Skip past centuries. The prescientific and even Neo-Platonist church fathers did their sincere best to work out a christology, which, in turn, became foundational for our time-honored trinitarian theology. They allowed some, although there aren’t many, scriptural proof texts to guide them. The finest one—1 John 5:7, 8—does not appear in the best and oldest manuscripts but was added later by a pious scribe. It is absent in most modern versions or relegated to a footnote. In the synoptic gospels, the next-to-the-best proof texts come from the mouth of the tempter, who called Jesus “son of the God” (Matthew 4:3,6 in the Greek). Also, his Satanic minions addressed Jesus as “the son of the highest God” (Luke 8:28). An awestruck pagan centurion exclaimed that the crucified Jesus must have been divine—“a son of a god” (Mark 15:39, in the Greek). Are they appropriately authoritative sources for theology?
Things are more concrete in the Gospel of John, which was penned much later than the Synoptics. Here we find what scholars call a “high christology.” Jesus is frequently referred to as “the son of the God” (1:34, 49; 11:4; 20:31) and “a son of the God” (10:36).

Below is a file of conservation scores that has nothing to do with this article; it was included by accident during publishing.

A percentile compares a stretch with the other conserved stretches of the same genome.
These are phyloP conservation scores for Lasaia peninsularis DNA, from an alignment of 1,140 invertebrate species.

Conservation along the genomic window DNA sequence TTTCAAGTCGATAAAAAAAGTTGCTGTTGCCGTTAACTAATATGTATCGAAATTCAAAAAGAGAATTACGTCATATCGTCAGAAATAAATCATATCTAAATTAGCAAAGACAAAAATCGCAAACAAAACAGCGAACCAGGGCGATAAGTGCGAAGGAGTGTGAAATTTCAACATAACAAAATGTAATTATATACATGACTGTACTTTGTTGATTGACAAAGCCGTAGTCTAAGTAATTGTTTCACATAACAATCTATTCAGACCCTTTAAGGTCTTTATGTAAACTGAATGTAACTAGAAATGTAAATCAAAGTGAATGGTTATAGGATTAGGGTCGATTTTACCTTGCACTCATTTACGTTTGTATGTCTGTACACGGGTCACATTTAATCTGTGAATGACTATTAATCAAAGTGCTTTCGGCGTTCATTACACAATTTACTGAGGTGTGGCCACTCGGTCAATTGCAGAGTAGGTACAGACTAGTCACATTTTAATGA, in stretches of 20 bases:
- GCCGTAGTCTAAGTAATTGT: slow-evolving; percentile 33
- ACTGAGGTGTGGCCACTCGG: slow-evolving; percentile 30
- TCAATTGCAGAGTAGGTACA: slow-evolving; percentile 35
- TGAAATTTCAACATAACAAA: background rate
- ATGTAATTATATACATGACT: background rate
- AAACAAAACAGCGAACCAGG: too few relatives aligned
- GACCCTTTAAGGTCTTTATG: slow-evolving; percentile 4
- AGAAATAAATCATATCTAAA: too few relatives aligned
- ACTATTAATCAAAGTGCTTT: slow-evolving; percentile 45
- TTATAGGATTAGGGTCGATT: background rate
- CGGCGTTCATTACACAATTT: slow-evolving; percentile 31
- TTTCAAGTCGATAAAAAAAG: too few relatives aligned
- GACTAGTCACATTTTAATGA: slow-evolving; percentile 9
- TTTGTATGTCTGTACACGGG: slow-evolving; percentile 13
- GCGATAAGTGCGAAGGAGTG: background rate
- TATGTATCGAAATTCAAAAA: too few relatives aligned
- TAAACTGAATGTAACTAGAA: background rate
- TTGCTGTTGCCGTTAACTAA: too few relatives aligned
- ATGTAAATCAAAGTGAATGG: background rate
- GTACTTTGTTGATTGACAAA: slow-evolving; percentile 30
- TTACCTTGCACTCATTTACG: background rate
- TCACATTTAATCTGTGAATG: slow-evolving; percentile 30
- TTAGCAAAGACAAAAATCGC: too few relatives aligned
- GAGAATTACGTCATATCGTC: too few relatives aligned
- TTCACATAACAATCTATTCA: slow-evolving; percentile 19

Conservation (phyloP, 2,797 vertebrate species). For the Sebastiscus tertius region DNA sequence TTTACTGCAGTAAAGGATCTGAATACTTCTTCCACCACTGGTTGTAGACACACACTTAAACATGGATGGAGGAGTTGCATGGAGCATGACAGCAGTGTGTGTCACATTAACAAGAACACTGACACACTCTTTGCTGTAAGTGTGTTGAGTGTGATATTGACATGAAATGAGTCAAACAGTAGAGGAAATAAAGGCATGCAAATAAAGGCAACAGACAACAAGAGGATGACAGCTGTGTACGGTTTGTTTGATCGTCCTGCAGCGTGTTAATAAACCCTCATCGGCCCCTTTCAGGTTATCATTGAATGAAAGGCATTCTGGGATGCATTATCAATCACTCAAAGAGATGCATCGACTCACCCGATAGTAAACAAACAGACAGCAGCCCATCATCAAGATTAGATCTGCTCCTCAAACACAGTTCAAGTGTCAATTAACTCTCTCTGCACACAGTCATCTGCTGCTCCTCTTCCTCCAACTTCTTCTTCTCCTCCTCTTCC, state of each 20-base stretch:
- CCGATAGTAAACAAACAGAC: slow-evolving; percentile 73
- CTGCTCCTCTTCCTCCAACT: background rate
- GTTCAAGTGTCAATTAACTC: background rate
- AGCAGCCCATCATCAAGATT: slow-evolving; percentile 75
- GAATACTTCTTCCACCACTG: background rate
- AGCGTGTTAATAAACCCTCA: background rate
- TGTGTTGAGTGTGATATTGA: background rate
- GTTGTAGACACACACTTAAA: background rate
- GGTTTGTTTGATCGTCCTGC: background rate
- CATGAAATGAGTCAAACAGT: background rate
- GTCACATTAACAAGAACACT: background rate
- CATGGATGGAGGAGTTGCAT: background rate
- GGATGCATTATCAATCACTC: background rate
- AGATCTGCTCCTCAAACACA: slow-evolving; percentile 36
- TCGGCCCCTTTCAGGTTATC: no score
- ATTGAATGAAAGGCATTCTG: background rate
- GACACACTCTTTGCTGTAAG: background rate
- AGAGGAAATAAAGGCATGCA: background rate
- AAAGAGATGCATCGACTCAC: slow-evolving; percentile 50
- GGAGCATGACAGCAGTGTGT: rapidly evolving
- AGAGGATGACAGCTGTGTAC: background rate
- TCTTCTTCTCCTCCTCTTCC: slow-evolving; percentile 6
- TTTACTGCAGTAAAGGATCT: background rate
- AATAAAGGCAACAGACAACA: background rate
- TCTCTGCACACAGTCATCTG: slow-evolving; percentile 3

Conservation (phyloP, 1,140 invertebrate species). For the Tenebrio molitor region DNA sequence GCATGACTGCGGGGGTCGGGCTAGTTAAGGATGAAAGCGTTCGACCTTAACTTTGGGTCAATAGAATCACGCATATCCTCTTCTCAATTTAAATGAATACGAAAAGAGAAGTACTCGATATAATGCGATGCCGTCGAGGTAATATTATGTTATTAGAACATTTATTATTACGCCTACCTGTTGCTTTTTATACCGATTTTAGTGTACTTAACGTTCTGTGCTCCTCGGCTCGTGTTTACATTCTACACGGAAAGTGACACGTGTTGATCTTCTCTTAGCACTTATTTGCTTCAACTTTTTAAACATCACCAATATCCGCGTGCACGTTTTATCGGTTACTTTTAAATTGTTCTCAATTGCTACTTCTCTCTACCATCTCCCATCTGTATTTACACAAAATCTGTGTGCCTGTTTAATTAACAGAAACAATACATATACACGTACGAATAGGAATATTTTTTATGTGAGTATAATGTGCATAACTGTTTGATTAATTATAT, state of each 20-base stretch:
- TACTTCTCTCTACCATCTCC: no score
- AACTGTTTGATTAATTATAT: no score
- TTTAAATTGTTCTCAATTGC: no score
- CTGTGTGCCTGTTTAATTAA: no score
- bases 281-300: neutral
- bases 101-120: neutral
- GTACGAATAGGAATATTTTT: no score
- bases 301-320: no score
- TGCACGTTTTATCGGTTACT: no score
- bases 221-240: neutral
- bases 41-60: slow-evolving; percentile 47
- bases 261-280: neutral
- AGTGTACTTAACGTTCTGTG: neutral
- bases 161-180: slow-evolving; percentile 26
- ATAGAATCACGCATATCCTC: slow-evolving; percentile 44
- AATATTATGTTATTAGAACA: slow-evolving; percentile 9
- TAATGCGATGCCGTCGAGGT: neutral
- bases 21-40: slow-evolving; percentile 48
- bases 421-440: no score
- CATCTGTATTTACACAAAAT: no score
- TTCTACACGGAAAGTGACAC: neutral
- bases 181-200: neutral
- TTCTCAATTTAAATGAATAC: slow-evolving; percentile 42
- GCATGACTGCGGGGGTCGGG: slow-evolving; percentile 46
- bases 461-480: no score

The basis for the formulations of the church fathers came from not only Scripture (most came from the New Testament. To interpret certain Old Testament passages as proto-trinitarian is anachronistic eisegesis and would never have convinced any of those early learned rabbis) but also from assumptions with roots in Greek philosophical thought. Those church leaders, through no fault of their own, had no modern biological understandings to help them articulate their conclusions.
Because of obvious ambiguities in the Sacred Text, not all church leaders agreed with the formulations made by the Western church fathers, although their objections likewise didn’t have biological grounds. Such disagreements led to consecutive church councils, each of which reiterated and/or reformulated previous conclusions and creeds. The majority labeled these individuals as heretics, even those these dissidents had also wrestled with Christology and Trinity but had arrived at differing perspectives.